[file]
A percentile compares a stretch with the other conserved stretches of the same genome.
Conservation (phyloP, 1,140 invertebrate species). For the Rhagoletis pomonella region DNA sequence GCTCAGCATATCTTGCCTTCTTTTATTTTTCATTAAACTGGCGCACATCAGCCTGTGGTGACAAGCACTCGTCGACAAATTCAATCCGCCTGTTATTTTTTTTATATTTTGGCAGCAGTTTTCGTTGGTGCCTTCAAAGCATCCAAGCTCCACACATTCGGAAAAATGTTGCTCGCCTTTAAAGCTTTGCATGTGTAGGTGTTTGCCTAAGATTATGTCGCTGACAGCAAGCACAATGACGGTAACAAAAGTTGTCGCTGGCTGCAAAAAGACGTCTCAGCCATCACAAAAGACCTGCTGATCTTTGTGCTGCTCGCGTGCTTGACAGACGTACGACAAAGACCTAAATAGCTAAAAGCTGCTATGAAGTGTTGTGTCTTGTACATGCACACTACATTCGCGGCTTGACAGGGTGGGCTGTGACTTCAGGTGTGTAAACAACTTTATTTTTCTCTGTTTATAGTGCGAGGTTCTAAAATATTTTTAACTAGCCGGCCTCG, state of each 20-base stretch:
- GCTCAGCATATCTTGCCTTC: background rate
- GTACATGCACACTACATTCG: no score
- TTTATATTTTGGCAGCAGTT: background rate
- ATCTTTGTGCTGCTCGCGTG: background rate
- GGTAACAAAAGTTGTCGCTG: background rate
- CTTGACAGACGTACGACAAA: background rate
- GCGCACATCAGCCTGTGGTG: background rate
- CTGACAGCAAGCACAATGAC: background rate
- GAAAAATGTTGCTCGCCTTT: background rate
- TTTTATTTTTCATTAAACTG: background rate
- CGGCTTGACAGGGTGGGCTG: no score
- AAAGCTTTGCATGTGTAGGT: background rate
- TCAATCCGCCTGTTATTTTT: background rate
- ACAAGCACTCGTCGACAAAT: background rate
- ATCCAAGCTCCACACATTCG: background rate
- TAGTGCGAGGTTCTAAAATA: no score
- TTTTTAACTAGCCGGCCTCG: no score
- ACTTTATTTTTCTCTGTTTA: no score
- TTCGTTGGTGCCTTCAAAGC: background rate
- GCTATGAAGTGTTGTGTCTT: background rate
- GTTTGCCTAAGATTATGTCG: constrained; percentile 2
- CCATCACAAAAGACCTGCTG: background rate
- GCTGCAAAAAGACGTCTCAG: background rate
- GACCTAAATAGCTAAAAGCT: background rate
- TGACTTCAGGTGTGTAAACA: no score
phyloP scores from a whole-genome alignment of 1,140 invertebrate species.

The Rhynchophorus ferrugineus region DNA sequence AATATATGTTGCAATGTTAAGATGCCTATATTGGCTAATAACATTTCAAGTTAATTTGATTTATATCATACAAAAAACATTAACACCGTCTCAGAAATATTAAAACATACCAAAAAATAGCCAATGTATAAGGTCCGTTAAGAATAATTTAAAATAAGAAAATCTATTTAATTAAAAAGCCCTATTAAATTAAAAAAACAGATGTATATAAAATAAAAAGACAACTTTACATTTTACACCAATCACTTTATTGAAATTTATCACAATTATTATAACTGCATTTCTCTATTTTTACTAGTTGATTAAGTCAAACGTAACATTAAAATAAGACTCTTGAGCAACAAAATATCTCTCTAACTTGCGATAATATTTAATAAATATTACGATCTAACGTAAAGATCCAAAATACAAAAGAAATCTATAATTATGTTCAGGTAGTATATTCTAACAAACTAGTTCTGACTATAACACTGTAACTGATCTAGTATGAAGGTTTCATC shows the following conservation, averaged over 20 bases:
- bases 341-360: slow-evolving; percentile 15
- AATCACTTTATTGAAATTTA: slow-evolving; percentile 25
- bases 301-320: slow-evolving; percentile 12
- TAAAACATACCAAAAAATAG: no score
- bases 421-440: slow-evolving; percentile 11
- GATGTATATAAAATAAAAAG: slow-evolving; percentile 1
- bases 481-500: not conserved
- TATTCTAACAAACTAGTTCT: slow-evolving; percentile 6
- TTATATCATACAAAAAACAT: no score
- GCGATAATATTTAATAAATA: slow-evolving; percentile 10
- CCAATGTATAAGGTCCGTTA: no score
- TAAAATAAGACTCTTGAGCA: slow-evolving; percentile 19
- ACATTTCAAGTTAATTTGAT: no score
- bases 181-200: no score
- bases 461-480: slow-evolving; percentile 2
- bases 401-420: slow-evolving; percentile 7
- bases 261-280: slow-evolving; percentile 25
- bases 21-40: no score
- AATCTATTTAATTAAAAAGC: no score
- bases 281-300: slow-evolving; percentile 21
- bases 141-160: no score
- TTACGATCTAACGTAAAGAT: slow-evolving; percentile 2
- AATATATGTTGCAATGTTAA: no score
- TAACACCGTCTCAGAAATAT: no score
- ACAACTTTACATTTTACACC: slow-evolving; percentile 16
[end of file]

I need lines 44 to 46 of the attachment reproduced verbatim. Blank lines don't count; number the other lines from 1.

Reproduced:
- bases 461-480: slow-evolving; percentile 2
- bases 401-420: slow-evolving; percentile 7
- bases 261-280: slow-evolving; percentile 25